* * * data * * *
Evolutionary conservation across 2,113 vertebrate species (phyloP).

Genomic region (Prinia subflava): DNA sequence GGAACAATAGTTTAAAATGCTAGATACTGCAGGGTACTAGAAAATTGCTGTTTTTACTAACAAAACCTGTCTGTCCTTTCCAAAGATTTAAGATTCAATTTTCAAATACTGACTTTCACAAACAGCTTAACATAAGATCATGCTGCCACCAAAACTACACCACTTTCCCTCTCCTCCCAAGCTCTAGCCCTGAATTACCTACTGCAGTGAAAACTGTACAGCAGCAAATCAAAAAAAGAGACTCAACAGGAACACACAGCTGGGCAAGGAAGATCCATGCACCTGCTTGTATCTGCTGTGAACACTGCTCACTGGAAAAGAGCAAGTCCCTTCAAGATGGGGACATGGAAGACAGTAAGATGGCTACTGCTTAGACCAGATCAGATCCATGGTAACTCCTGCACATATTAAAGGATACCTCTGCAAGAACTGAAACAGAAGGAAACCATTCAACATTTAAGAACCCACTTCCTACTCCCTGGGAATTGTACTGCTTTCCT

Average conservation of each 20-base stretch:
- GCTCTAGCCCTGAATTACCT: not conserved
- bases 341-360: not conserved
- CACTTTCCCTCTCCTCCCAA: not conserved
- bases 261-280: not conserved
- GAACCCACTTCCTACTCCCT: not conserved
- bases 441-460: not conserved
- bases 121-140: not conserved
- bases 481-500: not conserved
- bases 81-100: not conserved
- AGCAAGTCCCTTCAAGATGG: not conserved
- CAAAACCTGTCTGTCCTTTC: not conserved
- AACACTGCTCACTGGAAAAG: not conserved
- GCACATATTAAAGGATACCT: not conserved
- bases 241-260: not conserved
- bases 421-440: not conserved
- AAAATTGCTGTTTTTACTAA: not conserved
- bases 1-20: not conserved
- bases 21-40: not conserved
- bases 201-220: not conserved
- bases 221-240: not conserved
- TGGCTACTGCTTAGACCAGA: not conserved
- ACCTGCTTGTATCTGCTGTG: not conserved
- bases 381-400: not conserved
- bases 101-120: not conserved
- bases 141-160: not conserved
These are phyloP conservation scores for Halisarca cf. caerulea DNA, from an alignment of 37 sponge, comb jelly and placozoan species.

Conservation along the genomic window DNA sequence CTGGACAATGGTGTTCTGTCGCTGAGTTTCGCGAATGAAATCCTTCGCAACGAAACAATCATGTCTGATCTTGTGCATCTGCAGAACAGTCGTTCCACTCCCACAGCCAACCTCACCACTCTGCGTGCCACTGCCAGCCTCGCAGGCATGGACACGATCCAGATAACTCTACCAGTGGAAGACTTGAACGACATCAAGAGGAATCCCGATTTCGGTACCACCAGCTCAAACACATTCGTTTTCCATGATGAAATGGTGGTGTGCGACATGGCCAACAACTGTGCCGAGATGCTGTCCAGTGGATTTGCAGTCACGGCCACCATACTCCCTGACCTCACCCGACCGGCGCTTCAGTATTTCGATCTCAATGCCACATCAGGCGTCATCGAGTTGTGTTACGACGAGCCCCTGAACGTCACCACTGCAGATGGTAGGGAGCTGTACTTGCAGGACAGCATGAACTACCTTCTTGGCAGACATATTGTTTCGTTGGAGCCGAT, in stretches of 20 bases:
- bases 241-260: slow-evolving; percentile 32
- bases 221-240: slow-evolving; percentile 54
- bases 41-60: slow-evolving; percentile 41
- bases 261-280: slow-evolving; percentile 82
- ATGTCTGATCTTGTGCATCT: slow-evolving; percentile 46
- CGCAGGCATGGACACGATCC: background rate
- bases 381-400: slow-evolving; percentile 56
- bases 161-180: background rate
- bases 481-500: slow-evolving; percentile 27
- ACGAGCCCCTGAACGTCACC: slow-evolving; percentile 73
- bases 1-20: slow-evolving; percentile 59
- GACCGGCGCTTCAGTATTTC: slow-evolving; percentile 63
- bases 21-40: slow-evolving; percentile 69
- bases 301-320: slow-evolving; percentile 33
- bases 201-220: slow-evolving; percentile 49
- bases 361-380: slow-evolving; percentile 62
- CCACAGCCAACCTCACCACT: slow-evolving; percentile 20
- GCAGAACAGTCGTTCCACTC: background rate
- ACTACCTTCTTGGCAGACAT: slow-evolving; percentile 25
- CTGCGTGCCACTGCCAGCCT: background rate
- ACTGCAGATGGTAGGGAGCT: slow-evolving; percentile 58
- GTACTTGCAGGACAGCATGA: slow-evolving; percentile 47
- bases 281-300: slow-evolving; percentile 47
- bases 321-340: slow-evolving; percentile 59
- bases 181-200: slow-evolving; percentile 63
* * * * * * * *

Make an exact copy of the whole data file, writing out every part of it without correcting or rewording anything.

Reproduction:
Evolutionary conservation across 2,113 vertebrate species (phyloP).

Genomic region (Prinia subflava): DNA sequence GGAACAATAGTTTAAAATGCTAGATACTGCAGGGTACTAGAAAATTGCTGTTTTTACTAACAAAACCTGTCTGTCCTTTCCAAAGATTTAAGATTCAATTTTCAAATACTGACTTTCACAAACAGCTTAACATAAGATCATGCTGCCACCAAAACTACACCACTTTCCCTCTCCTCCCAAGCTCTAGCCCTGAATTACCTACTGCAGTGAAAACTGTACAGCAGCAAATCAAAAAAAGAGACTCAACAGGAACACACAGCTGGGCAAGGAAGATCCATGCACCTGCTTGTATCTGCTGTGAACACTGCTCACTGGAAAAGAGCAAGTCCCTTCAAGATGGGGACATGGAAGACAGTAAGATGGCTACTGCTTAGACCAGATCAGATCCATGGTAACTCCTGCACATATTAAAGGATACCTCTGCAAGAACTGAAACAGAAGGAAACCATTCAACATTTAAGAACCCACTTCCTACTCCCTGGGAATTGTACTGCTTTCCT

Average conservation of each 20-base stretch:
- GCTCTAGCCCTGAATTACCT: not conserved
- bases 341-360: not conserved
- CACTTTCCCTCTCCTCCCAA: not conserved
- bases 261-280: not conserved
- GAACCCACTTCCTACTCCCT: not conserved
- bases 441-460: not conserved
- bases 121-140: not conserved
- bases 481-500: not conserved
- bases 81-100: not conserved
- AGCAAGTCCCTTCAAGATGG: not conserved
- CAAAACCTGTCTGTCCTTTC: not conserved
- AACACTGCTCACTGGAAAAG: not conserved
- GCACATATTAAAGGATACCT: not conserved
- bases 241-260: not conserved
- bases 421-440: not conserved
- AAAATTGCTGTTTTTACTAA: not conserved
- bases 1-20: not conserved
- bases 21-40: not conserved
- bases 201-220: not conserved
- bases 221-240: not conserved
- TGGCTACTGCTTAGACCAGA: not conserved
- ACCTGCTTGTATCTGCTGTG: not conserved
- bases 381-400: not conserved
- bases 101-120: not conserved
- bases 141-160: not conserved
These are phyloP conservation scores for Halisarca cf. caerulea DNA, from an alignment of 37 sponge, comb jelly and placozoan species.

Conservation along the genomic window DNA sequence CTGGACAATGGTGTTCTGTCGCTGAGTTTCGCGAATGAAATCCTTCGCAACGAAACAATCATGTCTGATCTTGTGCATCTGCAGAACAGTCGTTCCACTCCCACAGCCAACCTCACCACTCTGCGTGCCACTGCCAGCCTCGCAGGCATGGACACGATCCAGATAACTCTACCAGTGGAAGACTTGAACGACATCAAGAGGAATCCCGATTTCGGTACCACCAGCTCAAACACATTCGTTTTCCATGATGAAATGGTGGTGTGCGACATGGCCAACAACTGTGCCGAGATGCTGTCCAGTGGATTTGCAGTCACGGCCACCATACTCCCTGACCTCACCCGACCGGCGCTTCAGTATTTCGATCTCAATGCCACATCAGGCGTCATCGAGTTGTGTTACGACGAGCCCCTGAACGTCACCACTGCAGATGGTAGGGAGCTGTACTTGCAGGACAGCATGAACTACCTTCTTGGCAGACATATTGTTTCGTTGGAGCCGAT, in stretches of 20 bases:
- bases 241-260: slow-evolving; percentile 32
- bases 221-240: slow-evolving; percentile 54
- bases 41-60: slow-evolving; percentile 41
- bases 261-280: slow-evolving; percentile 82
- ATGTCTGATCTTGTGCATCT: slow-evolving; percentile 46
- CGCAGGCATGGACACGATCC: background rate
- bases 381-400: slow-evolving; percentile 56
- bases 161-180: background rate
- bases 481-500: slow-evolving; percentile 27
- ACGAGCCCCTGAACGTCACC: slow-evolving; percentile 73
- bases 1-20: slow-evolving; percentile 59
- GACCGGCGCTTCAGTATTTC: slow-evolving; percentile 63
- bases 21-40: slow-evolving; percentile 69
- bases 301-320: slow-evolving; percentile 33
- bases 201-220: slow-evolving; percentile 49
- bases 361-380: slow-evolving; percentile 62
- CCACAGCCAACCTCACCACT: slow-evolving; percentile 20
- GCAGAACAGTCGTTCCACTC: background rate
- ACTACCTTCTTGGCAGACAT: slow-evolving; percentile 25
- CTGCGTGCCACTGCCAGCCT: background rate
- ACTGCAGATGGTAGGGAGCT: slow-evolving; percentile 58
- GTACTTGCAGGACAGCATGA: slow-evolving; percentile 47
- bases 281-300: slow-evolving; percentile 47
- bases 321-340: slow-evolving; percentile 59
- bases 181-200: slow-evolving; percentile 63